In 2002 Anish Kapoor’s  (b. India 1954) Marsyas was the star of the Turbine Hall.  150 meters long and 10 storeys high, this sculptural form was inspired by Titian’s 1576 painting ‘The Flaying of Marsyas’.  The Greek myth tells the tale of  Marsyas, a satyr who was flayed alive by the God Apollo because he played the flute better than the God.  This sculpture ran round the Turbine Hall. 


 I wondered what would happen if someone blew through this gigantic trumpet!

Marsyas by Anish Kapoor

I was also fortunate to see the Matisse Picasso exhibition that year which I greatly enjoyed.  The way the work was juxtaposed showed the playful rivalry between the pair, each one spurred on by the other to come up with new work, new visions.  I believe Picasso needed this and at the time Matisse was the one who could give him a run for his money.  I still have a souvenir cup of that exhibition and woe betide anyone who breaks it:)

flowing hair matisse and acrobat by picasso

In 2003 I saw an exhibition by sculptor Eva Hesse  (b 1936 – 1970 Germany) exhibition at the Tate Modern.  This artist worked with string, resin and latex in her sculptures.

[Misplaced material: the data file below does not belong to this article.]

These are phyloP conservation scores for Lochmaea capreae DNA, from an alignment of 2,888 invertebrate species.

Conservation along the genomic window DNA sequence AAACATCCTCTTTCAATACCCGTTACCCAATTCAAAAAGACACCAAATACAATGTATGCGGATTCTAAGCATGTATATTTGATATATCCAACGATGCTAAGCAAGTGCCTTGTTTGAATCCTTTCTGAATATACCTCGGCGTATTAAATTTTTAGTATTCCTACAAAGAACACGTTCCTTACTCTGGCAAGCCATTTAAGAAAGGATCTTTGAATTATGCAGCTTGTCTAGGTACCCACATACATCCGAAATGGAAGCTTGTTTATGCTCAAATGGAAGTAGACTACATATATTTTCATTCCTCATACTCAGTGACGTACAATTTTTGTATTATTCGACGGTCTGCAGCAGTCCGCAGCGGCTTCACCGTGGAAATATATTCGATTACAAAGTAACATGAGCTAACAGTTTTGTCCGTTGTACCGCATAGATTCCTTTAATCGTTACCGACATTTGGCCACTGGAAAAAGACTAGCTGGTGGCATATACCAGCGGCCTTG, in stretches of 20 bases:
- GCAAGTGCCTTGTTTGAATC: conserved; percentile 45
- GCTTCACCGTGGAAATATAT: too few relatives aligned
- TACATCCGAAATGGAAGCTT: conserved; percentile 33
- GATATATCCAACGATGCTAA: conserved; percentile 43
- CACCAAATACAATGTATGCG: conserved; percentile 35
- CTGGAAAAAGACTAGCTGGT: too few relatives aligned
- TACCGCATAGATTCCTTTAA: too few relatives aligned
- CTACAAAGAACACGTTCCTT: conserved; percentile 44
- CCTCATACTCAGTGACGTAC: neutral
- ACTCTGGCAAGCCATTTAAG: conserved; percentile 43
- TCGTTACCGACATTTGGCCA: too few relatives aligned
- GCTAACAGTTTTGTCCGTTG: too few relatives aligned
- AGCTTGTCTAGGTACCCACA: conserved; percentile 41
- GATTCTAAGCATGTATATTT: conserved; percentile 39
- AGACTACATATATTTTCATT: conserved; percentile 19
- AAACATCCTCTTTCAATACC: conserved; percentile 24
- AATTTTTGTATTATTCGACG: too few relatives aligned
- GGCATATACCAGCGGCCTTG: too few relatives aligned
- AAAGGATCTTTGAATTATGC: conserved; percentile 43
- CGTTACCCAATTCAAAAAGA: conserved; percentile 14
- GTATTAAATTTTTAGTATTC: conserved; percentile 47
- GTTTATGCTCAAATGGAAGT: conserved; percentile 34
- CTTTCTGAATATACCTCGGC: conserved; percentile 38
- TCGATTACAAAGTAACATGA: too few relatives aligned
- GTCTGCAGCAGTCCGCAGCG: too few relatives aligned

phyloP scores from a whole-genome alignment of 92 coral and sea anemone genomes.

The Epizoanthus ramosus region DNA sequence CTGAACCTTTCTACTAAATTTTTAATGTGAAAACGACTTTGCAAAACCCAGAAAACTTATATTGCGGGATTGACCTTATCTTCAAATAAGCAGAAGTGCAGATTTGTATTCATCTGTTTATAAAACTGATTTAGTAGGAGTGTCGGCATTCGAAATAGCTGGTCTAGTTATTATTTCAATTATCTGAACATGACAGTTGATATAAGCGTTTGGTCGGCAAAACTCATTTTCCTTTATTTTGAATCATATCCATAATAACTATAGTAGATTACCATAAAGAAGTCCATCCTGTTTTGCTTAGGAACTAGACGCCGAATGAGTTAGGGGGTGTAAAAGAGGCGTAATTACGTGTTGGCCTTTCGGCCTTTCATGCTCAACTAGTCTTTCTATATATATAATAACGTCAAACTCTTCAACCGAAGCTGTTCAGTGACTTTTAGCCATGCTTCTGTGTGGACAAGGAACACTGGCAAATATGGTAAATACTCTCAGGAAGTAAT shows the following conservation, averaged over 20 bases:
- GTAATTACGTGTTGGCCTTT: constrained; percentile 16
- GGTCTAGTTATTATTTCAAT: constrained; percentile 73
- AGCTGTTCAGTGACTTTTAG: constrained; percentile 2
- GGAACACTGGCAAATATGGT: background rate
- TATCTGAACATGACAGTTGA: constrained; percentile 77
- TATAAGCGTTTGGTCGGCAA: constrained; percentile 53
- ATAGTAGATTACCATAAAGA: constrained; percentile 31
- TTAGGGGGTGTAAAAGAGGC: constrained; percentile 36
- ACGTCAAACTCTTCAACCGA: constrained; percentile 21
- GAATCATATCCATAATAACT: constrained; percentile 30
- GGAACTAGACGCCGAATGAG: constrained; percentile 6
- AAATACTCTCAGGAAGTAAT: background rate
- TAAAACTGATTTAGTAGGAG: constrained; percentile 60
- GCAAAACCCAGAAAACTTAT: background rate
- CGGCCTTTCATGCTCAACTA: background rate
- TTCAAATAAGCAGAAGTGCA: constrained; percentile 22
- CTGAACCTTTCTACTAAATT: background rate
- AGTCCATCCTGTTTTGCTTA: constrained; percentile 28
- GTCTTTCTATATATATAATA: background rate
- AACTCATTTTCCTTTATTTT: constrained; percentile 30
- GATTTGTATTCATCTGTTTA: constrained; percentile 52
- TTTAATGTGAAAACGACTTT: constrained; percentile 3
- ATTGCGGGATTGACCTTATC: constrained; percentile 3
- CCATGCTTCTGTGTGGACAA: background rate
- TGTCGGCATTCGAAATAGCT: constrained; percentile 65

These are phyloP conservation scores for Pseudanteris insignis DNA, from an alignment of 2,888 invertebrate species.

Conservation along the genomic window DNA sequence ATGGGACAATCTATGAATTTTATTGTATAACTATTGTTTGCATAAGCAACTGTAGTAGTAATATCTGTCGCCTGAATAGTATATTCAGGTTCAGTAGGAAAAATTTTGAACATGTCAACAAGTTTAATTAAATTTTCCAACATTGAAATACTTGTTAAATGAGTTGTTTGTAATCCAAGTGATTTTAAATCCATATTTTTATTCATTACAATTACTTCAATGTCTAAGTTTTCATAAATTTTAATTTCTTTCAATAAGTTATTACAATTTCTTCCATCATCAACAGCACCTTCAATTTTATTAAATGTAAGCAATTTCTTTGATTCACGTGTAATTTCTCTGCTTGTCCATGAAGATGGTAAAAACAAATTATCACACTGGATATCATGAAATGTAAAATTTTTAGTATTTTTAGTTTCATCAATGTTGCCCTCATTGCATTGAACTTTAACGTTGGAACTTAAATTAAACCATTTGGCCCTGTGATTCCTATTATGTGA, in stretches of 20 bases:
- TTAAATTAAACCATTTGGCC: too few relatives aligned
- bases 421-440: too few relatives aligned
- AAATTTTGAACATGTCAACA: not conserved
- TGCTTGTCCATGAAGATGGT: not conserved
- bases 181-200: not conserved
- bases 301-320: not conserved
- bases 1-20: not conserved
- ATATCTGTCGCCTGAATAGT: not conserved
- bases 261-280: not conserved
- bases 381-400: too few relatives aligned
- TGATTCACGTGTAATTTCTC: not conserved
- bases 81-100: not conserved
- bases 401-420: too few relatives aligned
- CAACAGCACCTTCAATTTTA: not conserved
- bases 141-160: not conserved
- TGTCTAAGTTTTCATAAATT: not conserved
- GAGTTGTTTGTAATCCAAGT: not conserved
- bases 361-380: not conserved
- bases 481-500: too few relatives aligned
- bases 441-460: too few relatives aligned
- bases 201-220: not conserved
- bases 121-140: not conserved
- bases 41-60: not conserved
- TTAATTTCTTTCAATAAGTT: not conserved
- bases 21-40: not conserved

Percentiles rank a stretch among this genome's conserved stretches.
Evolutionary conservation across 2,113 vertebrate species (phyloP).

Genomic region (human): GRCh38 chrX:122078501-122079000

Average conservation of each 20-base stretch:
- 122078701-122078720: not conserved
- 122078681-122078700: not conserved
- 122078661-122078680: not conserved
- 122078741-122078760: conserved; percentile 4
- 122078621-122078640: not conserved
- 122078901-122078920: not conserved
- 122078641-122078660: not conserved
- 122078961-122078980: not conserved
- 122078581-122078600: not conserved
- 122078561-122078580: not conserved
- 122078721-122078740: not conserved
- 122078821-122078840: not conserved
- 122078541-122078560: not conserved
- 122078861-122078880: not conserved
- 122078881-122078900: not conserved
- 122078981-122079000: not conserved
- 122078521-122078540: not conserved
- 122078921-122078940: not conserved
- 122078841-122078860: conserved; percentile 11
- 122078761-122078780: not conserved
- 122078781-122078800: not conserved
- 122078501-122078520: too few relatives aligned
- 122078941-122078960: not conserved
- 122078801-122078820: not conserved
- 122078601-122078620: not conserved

Eva Hesse

 I later incorporated  into my paintings.  Apart from this fact and the feeling that the work looked stranded in its environment, I can’t remember too much about it.

Among other exhibitions the Hogarth (2007) one really stands out.  I really like Paula Rego’s transcription of Hogarth’s Marriage a la Mode where the artist carries on the story of the ill-fated marriage in contemporary times.  I also chose Rego’s Snow White and her Stepmother to transcribe (see Transcription in my categories).  William Hogarth’s narrative painting fascinates me and I was very well versed in the story of the series Marriage a la Mode.  but I was amazed at just how small these paintings actually are! The details are quite astounding considering the scale of these paintings.

marriage a la mode the marriage settlement